On February 26, 2015, the Islamic State’s (ISIS) notorious butcher-in-black was revealed as plain old Mohammed Emwazi, a Kuwaiti-born Londoner. The throat-slitting star of its slick snuff-films, who the media named “Jihadi John,” ended up being a formerly aspiring rapper with a liking for the Pittsburg Pirates baseball team. While jihadi fan boys and fan girls around the world tore up their terrorist pinups, US Sen. John McCain was left scratching his head. He had posited that the ISIS phenomenon was the result of a “power vacuum” in the Middle East, after the local tyrants were felled by America.
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However, what compels affluent, West London dwellers like Emwazi to go rogue is an ‘ideological’ vacuum, not a geopolitical one. Humans like conflict; it fuels our art, feeds the media juggernaut and generally keeps us entertained. Since the end of the Cold War and Communism, the world does as western Capitalism pleases. Of the new potential global boogeymen, Iran lacks the financial muscle to be taken seriously, North Korea is half starving to death, and China is more interested in building an almighty yuan. Still, there are bored young men everywhere, and many are rebels looking for a convenient cause.
In his memoir “Radical,” former extremist-turned-humanist Maajid Nawaz writes that jihadi recruiters convinced him the troubles he faced as an individual, or saw his friends go through, were not isolated incidents, but part of a major conspiracy against Islam by the West. This ‘clash of civilizations’ narrative is what Al-Baghdadi peddles daily to bring in money and men, and ISIS is 3400 westerners richer for it. More alarmingly, a high percentage are outright converts from Christianity, or people raised in nonobservant or atheist households. Mathieu Guidere, from the University of Toulouse, calls them “disillusioned idealists and revolutionaries.”
Emwazi’s profile supports this premise. As an adolescent, he had anger management issues serious enough to warrant therapy. These issues, over time, morphed into a disaffection with his adopted country and its way of life. The tipping point where “disaffected” turned to “murderous” is still dubious. Asim Qureshi, of the British advocacy group ‘Cage,’ claims Emwazi was interrogated by the MI5, and repeatedly harassed at airports when leaving or entering the UK. Conversely, a friend from primary school remembers he banged his head once during a fight, and was never the same again. This lends credence to the psychopath theory.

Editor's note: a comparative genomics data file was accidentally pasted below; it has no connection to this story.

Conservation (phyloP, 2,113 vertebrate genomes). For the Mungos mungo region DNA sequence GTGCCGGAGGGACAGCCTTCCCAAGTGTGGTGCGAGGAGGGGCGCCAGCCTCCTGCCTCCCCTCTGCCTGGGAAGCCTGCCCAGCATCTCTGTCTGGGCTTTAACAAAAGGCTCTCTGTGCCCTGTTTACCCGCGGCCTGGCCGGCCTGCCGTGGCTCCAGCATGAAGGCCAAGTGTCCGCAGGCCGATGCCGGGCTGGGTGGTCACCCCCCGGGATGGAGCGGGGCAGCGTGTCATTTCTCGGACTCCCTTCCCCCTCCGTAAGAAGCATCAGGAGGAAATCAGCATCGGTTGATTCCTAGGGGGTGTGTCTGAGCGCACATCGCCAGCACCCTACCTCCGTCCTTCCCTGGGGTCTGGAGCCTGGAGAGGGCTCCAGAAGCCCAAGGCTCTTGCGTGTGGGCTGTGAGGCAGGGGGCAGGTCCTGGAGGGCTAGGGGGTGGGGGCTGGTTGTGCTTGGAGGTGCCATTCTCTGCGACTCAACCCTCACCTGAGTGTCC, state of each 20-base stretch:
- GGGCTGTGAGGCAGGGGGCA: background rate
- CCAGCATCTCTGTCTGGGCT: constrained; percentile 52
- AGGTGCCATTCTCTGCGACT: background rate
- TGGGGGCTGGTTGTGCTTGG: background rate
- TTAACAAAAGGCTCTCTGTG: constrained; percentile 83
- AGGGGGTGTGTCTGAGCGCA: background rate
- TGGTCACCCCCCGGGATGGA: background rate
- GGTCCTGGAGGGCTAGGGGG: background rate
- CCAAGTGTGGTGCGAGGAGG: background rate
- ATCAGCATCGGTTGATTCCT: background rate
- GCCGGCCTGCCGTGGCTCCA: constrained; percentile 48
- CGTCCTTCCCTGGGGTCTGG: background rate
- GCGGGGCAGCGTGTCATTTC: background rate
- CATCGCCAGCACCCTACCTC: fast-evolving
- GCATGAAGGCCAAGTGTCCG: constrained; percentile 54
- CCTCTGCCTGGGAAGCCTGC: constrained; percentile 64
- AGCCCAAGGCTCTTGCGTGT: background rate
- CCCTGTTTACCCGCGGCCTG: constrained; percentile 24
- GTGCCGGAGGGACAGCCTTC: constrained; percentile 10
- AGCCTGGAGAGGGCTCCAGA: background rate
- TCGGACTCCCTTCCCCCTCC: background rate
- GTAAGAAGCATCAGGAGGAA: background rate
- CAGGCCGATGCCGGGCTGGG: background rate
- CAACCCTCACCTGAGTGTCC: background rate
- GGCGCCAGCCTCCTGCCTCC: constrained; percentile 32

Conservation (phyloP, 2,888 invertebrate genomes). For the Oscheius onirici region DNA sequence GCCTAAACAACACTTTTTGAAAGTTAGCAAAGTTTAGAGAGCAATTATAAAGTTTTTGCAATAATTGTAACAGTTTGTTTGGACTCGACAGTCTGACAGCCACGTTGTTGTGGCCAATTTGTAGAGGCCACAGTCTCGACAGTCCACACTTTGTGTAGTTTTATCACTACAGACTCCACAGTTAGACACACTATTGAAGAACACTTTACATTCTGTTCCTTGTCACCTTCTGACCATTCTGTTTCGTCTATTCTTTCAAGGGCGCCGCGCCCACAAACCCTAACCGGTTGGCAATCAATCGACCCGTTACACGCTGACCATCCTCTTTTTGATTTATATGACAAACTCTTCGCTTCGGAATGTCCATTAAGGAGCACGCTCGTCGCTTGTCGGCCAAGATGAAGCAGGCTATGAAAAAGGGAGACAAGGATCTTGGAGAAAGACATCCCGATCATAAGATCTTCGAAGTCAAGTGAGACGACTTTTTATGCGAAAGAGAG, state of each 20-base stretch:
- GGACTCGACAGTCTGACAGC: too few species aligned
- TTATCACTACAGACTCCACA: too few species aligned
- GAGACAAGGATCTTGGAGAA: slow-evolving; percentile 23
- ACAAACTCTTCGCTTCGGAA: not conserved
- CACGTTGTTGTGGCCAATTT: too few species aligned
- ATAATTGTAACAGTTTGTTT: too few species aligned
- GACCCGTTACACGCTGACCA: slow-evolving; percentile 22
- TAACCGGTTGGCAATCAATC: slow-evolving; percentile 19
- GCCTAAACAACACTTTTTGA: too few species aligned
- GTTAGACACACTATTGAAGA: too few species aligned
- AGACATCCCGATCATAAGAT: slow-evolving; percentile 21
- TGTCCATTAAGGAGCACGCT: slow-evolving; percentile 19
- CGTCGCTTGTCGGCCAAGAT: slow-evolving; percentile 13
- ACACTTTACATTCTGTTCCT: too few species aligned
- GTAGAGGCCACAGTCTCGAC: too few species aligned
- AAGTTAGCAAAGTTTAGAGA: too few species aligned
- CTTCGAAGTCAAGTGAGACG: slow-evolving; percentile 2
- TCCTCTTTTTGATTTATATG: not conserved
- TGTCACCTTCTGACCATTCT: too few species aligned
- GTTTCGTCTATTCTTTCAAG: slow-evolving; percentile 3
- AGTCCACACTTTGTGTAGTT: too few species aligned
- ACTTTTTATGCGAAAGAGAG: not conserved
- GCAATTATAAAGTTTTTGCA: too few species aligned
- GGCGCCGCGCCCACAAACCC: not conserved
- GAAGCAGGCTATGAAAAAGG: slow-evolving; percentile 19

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Unlike Al-Qaeda’s stoic self-righteousness, ISIS has romanticized the business of jihad to charm impressionable minds. Its propaganda material often features images of the St. Peter’s Basilica in the Vatican transformed into a mosque, a means to lure recruits with the promise of restoring Islam’s former glory. Furthermore, a recent article in its English-language magazine, Dabiq, condemned “the modern-day slavery of employment, work hours, wages, etc.” and praised instead the “noblest income” of booty that can be gained in wars against infidels and heretics. Like Communism, the group presents a vague utopia to fill up its ranks.
US intelligence officials recently revealed that ISIS makes $3 million daily from oil revenues, human trafficking and smuggling drugs. A significant chunk is earmarked for recruitment initiatives, primarily through social media and the dark web. Abundant capital is essential for the group to make its caliphate seem legit. Fawaz Gerges, from the London School of Economics (LSE), says, “ISIS provides a utopian political project, the so-called caliphate, the centralized Islamic rule” to attract its target demographic. Daniel Byman, of the Brookings Institution, adds, “Many of the foreign fighters are young people who are looking for adventure and purpose.”
ISIS’ ability to attract female followers is also unprecedented. In February 2015, three schoolgirls from East London were reported missing, and believed to be heading to Syria to join the group. As with Emwazi, ISIS is deliberately targeting Muslim women by preying on their feelings of alienation and inequality in the West. Nicholas Rasmussen, of the US National Counterterrorism Center, says that ISIS wants to “have women come and participate in a form of state-building and make a new country in which they can practice their religion.” To date, 500 Western women are thought to have joined the group.
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What makes ISIS particularly dangerous is its use of Islamic symbolism. This differentiates it from other militant groups selling a similar spin on theology. Its stark black flag, with the purported seal of the Prophet Muhammed, presents a doomsday element pitting the forces of Islam against Christianity. The terrorists have also adopted the raised index finger gesture of “tawhid,” or the oneness of God, affirming an ideology that rejects any form of pluralism, even other Islamic interpretations. With its brazen penchant for gore, ISIS combines a visceral appeal with sophisticated outreach, and so far the misfits are lapping it up.
Author: S.Mubashir Noor